All strong Othello programs of today determine the best move in a position by searching many moves ahead: "If I make that move and he makes that move and I make that move etc., how good is the position for me?" The best move is the one which results in the best position if the opponent plays his best response, the program plays the best response to the response and so on. This is a so-called minimax search: The program maximizes, and the opponent minimizes, the quality of the program's position after the each move.

Obviously, the number of positions arising even after only a few moves grows very fast; in most midgame positions, each players have about ten moves each, so to look ahead only nine moves (a search to depth nine in programmer lingo) results in a billion (10^9) positions to investigate. Fortunately, in can be proved mathematically that a program need not consider all these positions in order to find the best move. Instead a procedure called alpha-beta pruning, invented in the mid-70's by Donald Knuth and others, is used which greatly reduces the number of positions which need be examined. The key idea is the following: If the opponent has a response to one of my moves which is strong enough to prove that the move I was considering cannot possibly be the best move, there is no point looking for even stronger responses - I will not play into that variation anyway. When formalized, this simple observation greatly reduces the number of positions that need to be searched. Variations of this algorithm are used in all strong Othello programs (as well as programs for other board games such as chess and checkers). Zebra typically only considers 100'000 - 500'000 positions when looking 9 moves ahead; a great reduction compared to the 1'000'000'000 positions which would have to be considered without alpha-beta pruning. Zebra uses a variation called aspiration nega-scout, invented by Alexander Reinefeld.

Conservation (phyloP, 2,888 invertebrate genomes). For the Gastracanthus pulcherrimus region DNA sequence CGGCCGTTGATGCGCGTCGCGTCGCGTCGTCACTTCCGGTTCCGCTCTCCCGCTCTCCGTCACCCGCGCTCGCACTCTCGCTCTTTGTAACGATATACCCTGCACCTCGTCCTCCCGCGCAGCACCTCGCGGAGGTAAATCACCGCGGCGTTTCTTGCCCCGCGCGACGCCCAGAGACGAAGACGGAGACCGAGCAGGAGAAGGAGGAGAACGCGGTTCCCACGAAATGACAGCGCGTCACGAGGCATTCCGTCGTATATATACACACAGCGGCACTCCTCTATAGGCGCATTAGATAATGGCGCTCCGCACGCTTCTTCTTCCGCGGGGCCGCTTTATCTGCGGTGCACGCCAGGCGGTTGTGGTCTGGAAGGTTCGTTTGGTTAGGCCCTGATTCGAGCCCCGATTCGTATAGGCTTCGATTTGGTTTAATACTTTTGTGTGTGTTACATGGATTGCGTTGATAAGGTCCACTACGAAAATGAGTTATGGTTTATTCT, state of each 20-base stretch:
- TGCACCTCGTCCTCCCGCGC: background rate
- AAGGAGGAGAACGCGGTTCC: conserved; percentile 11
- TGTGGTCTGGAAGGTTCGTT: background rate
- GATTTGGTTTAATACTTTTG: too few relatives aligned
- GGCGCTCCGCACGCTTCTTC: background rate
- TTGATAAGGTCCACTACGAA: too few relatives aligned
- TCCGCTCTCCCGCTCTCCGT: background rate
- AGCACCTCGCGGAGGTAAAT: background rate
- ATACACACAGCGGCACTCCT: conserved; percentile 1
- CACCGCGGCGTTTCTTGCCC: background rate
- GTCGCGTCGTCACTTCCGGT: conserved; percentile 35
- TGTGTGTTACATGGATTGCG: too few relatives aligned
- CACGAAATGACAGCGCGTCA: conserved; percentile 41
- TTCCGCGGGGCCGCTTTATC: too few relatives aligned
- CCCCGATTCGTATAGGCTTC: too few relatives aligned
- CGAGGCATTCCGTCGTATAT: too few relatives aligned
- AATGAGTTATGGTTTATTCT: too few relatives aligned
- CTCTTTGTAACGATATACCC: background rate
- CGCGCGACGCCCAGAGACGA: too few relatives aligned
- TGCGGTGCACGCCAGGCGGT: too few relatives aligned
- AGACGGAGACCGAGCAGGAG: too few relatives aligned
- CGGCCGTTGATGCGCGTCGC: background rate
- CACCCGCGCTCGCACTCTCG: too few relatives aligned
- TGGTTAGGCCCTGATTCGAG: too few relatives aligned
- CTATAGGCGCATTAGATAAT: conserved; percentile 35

In addition to the alpha-beta algorithm, Zebra also uses a selective search mechanism. The idea is very simple and resembles the thinking of human players: In most positions, many moves are obviously bad and need only be looked at long enough to determine that they are bad. This is usually implemented as follows: When searching a position to depth 12 (i.e., 12 moves ahead), Zebra starts by searching all moves available to depth 4 and discards the moves which seemed really bad when searched to depth 4. The remaining moves are searched to depth 12. The concept of "really bad" is formalized by generating lots of statistics of how well a search to depth 4 predicts the result of a search to depth 12. This procedure is called Multi Prob-Cut and was invented by Michael Buro. The example above uses the "cut pair" 4/12; Zebra uses 15 different cut pairs corresponding to search depths 3 - 18.

The search algorithms described above enable Zebra to look 18 - 27 moves ahead in the midgame, often finding subtle tactical traps that only the top computer opponents are able to detect. The search speed is about 1'300'000 - 1'500'000 positions/second in the midgame and 4'000'000 - 7'000'000 positions/second in the endgame. (These numbers are obtained on an AMD Thunderbird/1.33GHz.)